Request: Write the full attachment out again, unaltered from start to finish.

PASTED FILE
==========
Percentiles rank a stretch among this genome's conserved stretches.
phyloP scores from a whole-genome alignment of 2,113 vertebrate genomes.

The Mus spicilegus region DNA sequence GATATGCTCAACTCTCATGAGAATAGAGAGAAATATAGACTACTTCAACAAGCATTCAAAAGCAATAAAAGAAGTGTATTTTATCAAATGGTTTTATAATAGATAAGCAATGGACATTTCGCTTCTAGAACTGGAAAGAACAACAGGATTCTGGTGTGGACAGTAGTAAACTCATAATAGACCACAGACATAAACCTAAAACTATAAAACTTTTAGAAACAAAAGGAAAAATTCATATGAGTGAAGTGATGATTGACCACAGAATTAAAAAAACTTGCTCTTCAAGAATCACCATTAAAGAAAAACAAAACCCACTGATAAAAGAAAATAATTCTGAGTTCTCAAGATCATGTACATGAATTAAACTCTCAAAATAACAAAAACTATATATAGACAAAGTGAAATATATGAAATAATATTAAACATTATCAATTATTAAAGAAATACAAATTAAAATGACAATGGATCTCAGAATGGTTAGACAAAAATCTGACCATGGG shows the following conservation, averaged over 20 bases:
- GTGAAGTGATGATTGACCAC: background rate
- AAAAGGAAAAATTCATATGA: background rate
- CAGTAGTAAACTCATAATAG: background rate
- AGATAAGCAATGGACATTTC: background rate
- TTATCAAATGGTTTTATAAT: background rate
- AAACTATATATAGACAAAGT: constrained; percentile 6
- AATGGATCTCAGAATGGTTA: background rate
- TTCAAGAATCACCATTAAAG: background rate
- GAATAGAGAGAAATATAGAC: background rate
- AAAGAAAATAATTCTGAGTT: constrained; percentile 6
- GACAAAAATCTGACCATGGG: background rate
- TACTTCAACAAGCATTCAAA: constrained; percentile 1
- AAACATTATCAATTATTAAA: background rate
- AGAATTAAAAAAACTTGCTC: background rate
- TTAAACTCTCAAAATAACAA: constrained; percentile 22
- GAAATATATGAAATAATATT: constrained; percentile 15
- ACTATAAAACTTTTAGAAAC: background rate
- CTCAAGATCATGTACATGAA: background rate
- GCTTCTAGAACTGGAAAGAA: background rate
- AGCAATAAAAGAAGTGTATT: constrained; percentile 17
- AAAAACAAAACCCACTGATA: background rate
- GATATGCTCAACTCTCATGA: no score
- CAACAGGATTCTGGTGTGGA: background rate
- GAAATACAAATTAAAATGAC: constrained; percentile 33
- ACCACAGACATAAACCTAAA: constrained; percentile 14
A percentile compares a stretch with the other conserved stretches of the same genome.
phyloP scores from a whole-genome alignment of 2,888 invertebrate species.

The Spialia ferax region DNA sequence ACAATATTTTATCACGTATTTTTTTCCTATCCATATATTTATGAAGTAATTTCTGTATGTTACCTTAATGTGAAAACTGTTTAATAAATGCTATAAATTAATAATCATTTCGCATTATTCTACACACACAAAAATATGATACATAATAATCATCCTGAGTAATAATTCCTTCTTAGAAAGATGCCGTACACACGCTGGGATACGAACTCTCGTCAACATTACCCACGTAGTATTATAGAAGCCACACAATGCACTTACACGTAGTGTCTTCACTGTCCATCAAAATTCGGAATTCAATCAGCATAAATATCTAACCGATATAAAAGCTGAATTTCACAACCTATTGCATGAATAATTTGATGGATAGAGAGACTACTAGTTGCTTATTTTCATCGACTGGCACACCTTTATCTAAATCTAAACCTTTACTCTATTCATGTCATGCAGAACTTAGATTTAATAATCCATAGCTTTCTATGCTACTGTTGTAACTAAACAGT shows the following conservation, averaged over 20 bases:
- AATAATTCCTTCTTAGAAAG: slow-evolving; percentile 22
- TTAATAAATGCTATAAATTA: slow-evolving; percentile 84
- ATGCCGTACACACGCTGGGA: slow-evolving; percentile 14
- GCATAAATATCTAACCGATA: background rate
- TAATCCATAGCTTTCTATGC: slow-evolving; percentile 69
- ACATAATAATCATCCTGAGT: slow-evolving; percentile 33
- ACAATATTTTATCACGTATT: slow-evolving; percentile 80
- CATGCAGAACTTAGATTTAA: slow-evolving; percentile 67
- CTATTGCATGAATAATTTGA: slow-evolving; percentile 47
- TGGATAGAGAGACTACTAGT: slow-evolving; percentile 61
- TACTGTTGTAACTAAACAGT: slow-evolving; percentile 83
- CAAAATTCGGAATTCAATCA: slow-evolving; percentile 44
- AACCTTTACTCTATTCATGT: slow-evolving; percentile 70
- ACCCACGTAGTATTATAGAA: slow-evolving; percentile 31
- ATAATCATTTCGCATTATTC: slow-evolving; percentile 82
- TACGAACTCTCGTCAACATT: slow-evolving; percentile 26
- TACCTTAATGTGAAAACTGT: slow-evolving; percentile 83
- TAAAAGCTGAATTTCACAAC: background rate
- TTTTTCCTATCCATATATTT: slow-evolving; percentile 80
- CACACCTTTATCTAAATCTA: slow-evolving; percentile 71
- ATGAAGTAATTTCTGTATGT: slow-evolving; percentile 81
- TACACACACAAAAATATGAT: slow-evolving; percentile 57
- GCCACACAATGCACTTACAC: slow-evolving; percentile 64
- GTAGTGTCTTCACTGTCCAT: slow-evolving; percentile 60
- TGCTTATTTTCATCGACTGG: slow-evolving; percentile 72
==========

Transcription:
Percentiles rank a stretch among this genome's conserved stretches.
phyloP scores from a whole-genome alignment of 2,113 vertebrate genomes.

The Mus spicilegus region DNA sequence GATATGCTCAACTCTCATGAGAATAGAGAGAAATATAGACTACTTCAACAAGCATTCAAAAGCAATAAAAGAAGTGTATTTTATCAAATGGTTTTATAATAGATAAGCAATGGACATTTCGCTTCTAGAACTGGAAAGAACAACAGGATTCTGGTGTGGACAGTAGTAAACTCATAATAGACCACAGACATAAACCTAAAACTATAAAACTTTTAGAAACAAAAGGAAAAATTCATATGAGTGAAGTGATGATTGACCACAGAATTAAAAAAACTTGCTCTTCAAGAATCACCATTAAAGAAAAACAAAACCCACTGATAAAAGAAAATAATTCTGAGTTCTCAAGATCATGTACATGAATTAAACTCTCAAAATAACAAAAACTATATATAGACAAAGTGAAATATATGAAATAATATTAAACATTATCAATTATTAAAGAAATACAAATTAAAATGACAATGGATCTCAGAATGGTTAGACAAAAATCTGACCATGGG shows the following conservation, averaged over 20 bases:
- GTGAAGTGATGATTGACCAC: background rate
- AAAAGGAAAAATTCATATGA: background rate
- CAGTAGTAAACTCATAATAG: background rate
- AGATAAGCAATGGACATTTC: background rate
- TTATCAAATGGTTTTATAAT: background rate
- AAACTATATATAGACAAAGT: constrained; percentile 6
- AATGGATCTCAGAATGGTTA: background rate
- TTCAAGAATCACCATTAAAG: background rate
- GAATAGAGAGAAATATAGAC: background rate
- AAAGAAAATAATTCTGAGTT: constrained; percentile 6
- GACAAAAATCTGACCATGGG: background rate
- TACTTCAACAAGCATTCAAA: constrained; percentile 1
- AAACATTATCAATTATTAAA: background rate
- AGAATTAAAAAAACTTGCTC: background rate
- TTAAACTCTCAAAATAACAA: constrained; percentile 22
- GAAATATATGAAATAATATT: constrained; percentile 15
- ACTATAAAACTTTTAGAAAC: background rate
- CTCAAGATCATGTACATGAA: background rate
- GCTTCTAGAACTGGAAAGAA: background rate
- AGCAATAAAAGAAGTGTATT: constrained; percentile 17
- AAAAACAAAACCCACTGATA: background rate
- GATATGCTCAACTCTCATGA: no score
- CAACAGGATTCTGGTGTGGA: background rate
- GAAATACAAATTAAAATGAC: constrained; percentile 33
- ACCACAGACATAAACCTAAA: constrained; percentile 14
A percentile compares a stretch with the other conserved stretches of the same genome.
phyloP scores from a whole-genome alignment of 2,888 invertebrate species.

The Spialia ferax region DNA sequence ACAATATTTTATCACGTATTTTTTTCCTATCCATATATTTATGAAGTAATTTCTGTATGTTACCTTAATGTGAAAACTGTTTAATAAATGCTATAAATTAATAATCATTTCGCATTATTCTACACACACAAAAATATGATACATAATAATCATCCTGAGTAATAATTCCTTCTTAGAAAGATGCCGTACACACGCTGGGATACGAACTCTCGTCAACATTACCCACGTAGTATTATAGAAGCCACACAATGCACTTACACGTAGTGTCTTCACTGTCCATCAAAATTCGGAATTCAATCAGCATAAATATCTAACCGATATAAAAGCTGAATTTCACAACCTATTGCATGAATAATTTGATGGATAGAGAGACTACTAGTTGCTTATTTTCATCGACTGGCACACCTTTATCTAAATCTAAACCTTTACTCTATTCATGTCATGCAGAACTTAGATTTAATAATCCATAGCTTTCTATGCTACTGTTGTAACTAAACAGT shows the following conservation, averaged over 20 bases:
- AATAATTCCTTCTTAGAAAG: slow-evolving; percentile 22
- TTAATAAATGCTATAAATTA: slow-evolving; percentile 84
- ATGCCGTACACACGCTGGGA: slow-evolving; percentile 14
- GCATAAATATCTAACCGATA: background rate
- TAATCCATAGCTTTCTATGC: slow-evolving; percentile 69
- ACATAATAATCATCCTGAGT: slow-evolving; percentile 33
- ACAATATTTTATCACGTATT: slow-evolving; percentile 80
- CATGCAGAACTTAGATTTAA: slow-evolving; percentile 67
- CTATTGCATGAATAATTTGA: slow-evolving; percentile 47
- TGGATAGAGAGACTACTAGT: slow-evolving; percentile 61
- TACTGTTGTAACTAAACAGT: slow-evolving; percentile 83
- CAAAATTCGGAATTCAATCA: slow-evolving; percentile 44
- AACCTTTACTCTATTCATGT: slow-evolving; percentile 70
- ACCCACGTAGTATTATAGAA: slow-evolving; percentile 31
- ATAATCATTTCGCATTATTC: slow-evolving; percentile 82
- TACGAACTCTCGTCAACATT: slow-evolving; percentile 26
- TACCTTAATGTGAAAACTGT: slow-evolving; percentile 83
- TAAAAGCTGAATTTCACAAC: background rate
- TTTTTCCTATCCATATATTT: slow-evolving; percentile 80
- CACACCTTTATCTAAATCTA: slow-evolving; percentile 71
- ATGAAGTAATTTCTGTATGT: slow-evolving; percentile 81
- TACACACACAAAAATATGAT: slow-evolving; percentile 57
- GCCACACAATGCACTTACAC: slow-evolving; percentile 64
- GTAGTGTCTTCACTGTCCAT: slow-evolving; percentile 60
- TGCTTATTTTCATCGACTGG: slow-evolving; percentile 72